# More: In-Depth Discussion of the Reasoning Activities in "Teaching Fractions and Ratios for Understanding"

By Susan J. Lamon | Go to book overview

Chapter 4
Units and Unitizing
1. a. If 1 2/3 = 5/3 is 10 strips, then 1/3 is 2 strips, so 3/3 = 1 is 6 strips.
 a. Because 5 orks = 15 squares, 1 ork = 3 squares and 1/3 ork = 1 square. 1 2/3 = 5/3 orks must be 5 squares. b. If 1/5 is 4 stars, then 5/5 = 1 is 20 stars. 1/4 is 5 stars and 3/4 is 15 stars. c. If 9 triangles = 3/7, then 3 triangles = 1/7. So 5/7 must be 15 triangles. d. If 1/2 is 2 circles, then 2/2 = 1 must be 4 circles. 8/8 is 4 circles and 1/8 is 1/2 circle, so 3/8 is 1 1/2 circles.
2. For the child who is just beginning to study fractions with part-- whole comparisons, this picture is confusing in more than one respect. First of all, it uses two different units. The first two fractions are shaded on a unit consisting of 2 squares, but the third fraction is shaded on a unit twice the size of the first unit. For the child who knows that 1/2 and 2/4 are equivalent fractions, the picture is terribly confusing because equivalent fractions should cover the same area (and hence look the same) on the same area model. However, the addition is not correct and so it makes little sense to try to picture it anyway.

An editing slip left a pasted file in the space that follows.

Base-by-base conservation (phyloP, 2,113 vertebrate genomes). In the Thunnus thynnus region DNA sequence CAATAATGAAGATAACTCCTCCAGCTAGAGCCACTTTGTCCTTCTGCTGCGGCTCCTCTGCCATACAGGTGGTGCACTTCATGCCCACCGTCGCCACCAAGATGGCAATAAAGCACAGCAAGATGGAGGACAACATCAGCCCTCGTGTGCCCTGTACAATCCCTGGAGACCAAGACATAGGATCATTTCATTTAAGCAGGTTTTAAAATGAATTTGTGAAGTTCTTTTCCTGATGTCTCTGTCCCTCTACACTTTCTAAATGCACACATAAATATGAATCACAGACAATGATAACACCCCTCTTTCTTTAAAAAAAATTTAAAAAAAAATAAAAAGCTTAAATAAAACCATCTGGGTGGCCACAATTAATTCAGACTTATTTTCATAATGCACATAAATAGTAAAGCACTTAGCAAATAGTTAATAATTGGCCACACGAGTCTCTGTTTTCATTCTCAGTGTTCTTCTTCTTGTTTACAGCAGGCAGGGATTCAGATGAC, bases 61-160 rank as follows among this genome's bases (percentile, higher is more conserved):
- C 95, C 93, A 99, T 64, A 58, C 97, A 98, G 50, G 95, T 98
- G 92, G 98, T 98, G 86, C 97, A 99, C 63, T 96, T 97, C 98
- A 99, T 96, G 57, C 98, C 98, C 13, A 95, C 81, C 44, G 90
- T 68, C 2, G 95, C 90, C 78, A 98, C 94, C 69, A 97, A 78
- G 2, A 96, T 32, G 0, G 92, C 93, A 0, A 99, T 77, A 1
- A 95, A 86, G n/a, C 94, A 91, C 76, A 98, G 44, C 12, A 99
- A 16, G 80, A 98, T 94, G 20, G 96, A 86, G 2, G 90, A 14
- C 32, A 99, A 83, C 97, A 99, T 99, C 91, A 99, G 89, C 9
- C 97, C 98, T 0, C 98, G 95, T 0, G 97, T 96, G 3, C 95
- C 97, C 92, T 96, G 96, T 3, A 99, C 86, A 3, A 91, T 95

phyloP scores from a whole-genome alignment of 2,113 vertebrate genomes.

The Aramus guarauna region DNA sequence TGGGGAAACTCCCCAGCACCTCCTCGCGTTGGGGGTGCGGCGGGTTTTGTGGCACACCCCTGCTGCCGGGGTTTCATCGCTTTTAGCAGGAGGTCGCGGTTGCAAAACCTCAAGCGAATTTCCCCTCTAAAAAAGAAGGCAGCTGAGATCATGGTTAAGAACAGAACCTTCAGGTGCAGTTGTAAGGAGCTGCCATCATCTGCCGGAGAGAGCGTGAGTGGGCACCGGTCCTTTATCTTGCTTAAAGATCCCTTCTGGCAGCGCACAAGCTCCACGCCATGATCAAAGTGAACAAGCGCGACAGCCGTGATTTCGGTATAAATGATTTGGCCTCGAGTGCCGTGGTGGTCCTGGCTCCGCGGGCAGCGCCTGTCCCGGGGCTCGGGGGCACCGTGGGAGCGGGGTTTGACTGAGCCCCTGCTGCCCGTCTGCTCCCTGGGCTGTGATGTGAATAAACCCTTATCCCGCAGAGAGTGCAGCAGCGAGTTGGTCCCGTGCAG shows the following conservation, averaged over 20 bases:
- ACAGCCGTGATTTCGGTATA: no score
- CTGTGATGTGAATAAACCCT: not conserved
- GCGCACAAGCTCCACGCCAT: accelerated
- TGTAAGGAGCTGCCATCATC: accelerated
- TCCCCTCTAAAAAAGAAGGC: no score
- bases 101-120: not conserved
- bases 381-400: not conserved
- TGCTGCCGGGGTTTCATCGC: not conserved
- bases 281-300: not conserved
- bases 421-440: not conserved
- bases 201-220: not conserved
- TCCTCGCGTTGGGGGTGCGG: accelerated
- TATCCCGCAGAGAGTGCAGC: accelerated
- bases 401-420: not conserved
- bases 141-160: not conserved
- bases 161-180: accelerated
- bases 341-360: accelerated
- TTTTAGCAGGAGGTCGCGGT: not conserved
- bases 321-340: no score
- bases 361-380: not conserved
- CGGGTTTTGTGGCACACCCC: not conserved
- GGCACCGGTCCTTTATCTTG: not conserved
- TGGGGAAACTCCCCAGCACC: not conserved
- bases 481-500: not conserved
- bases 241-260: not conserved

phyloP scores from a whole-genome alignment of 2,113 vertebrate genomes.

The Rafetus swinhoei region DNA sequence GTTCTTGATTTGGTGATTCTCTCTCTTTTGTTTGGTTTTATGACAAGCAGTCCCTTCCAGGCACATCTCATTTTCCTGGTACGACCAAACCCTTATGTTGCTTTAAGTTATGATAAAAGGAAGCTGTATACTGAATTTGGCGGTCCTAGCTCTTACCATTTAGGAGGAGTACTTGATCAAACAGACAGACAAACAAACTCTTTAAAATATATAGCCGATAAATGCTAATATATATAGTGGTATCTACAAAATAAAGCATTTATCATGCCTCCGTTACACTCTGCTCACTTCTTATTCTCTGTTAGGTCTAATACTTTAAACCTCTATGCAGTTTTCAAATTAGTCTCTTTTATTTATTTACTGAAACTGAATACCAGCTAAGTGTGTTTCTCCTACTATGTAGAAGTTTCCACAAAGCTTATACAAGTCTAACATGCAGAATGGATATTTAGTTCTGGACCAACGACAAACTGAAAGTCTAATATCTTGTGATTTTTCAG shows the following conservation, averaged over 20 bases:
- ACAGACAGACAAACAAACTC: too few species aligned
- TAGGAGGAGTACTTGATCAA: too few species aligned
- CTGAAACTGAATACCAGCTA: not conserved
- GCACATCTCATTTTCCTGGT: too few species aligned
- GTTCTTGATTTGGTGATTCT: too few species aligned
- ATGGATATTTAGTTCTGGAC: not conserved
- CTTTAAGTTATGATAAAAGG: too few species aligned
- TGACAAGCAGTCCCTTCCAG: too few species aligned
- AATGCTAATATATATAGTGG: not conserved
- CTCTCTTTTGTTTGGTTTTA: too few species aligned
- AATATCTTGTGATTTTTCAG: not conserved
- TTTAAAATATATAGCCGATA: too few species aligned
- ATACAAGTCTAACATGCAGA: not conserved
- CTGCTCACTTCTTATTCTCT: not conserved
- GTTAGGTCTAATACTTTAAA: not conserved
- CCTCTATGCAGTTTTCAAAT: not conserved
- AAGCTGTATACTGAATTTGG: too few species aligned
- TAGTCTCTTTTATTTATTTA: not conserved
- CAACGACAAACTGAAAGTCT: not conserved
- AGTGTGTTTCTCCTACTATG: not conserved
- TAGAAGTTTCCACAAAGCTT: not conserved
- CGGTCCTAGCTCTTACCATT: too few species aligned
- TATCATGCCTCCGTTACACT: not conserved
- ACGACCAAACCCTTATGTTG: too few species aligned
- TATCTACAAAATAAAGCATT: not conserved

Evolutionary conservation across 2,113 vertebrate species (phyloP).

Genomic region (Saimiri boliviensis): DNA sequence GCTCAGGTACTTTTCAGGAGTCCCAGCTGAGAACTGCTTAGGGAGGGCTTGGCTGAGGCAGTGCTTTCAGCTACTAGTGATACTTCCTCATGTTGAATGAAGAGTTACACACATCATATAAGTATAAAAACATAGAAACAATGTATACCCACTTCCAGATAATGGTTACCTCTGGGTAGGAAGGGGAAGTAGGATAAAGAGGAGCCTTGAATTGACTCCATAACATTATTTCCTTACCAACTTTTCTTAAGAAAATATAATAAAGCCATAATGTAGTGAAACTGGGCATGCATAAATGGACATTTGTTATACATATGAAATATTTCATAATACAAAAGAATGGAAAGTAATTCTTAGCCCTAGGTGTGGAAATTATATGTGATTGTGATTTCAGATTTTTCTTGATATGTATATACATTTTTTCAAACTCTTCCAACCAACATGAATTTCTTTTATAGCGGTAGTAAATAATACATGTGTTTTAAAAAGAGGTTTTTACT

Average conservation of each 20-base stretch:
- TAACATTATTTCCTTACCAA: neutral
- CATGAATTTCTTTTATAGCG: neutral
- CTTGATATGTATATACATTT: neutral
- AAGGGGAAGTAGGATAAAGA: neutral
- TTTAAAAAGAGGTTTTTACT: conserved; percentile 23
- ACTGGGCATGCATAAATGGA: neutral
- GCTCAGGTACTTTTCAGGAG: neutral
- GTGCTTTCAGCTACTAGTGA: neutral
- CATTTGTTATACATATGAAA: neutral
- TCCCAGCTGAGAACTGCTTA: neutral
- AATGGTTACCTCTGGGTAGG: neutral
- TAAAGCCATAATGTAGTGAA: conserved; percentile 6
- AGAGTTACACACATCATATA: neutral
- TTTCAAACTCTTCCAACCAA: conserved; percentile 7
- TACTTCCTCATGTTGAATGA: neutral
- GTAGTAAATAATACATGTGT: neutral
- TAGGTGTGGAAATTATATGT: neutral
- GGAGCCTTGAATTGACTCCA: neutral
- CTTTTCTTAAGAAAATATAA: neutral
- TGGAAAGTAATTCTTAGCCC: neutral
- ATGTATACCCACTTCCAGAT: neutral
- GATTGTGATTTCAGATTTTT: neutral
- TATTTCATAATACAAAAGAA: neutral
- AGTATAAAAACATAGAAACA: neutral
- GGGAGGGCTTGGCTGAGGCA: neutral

We would not want to use this picture with children whose only interpretation of fractions was the part--whole comparison. However, as we have already pointed out, the same fraction notation may be used to convey many different meanings. The fractions in this picture may be interpreted as ratios; ratio addition is different from addition with part--whole comparisons. If we interpret the first two pictures as "1 out of 2" then 1 out of 2 and another 1 out of 2 gives 2 out of 4. You can think about this in a baseball context. If you hit 1 ball out of 2 and later in the practice hit 1 ball out of 2, then for the day, you hit 2 out of 4 balls. But even if we limit the discussion to ratio situations, we still must take great care to make sure that pictures correspond with interpretations. For example, we could write 1:2 or 1/2 meaning a ratio of 1 shaded square to 2 nonshaded squares. For this interpretation, the pictures do not work.

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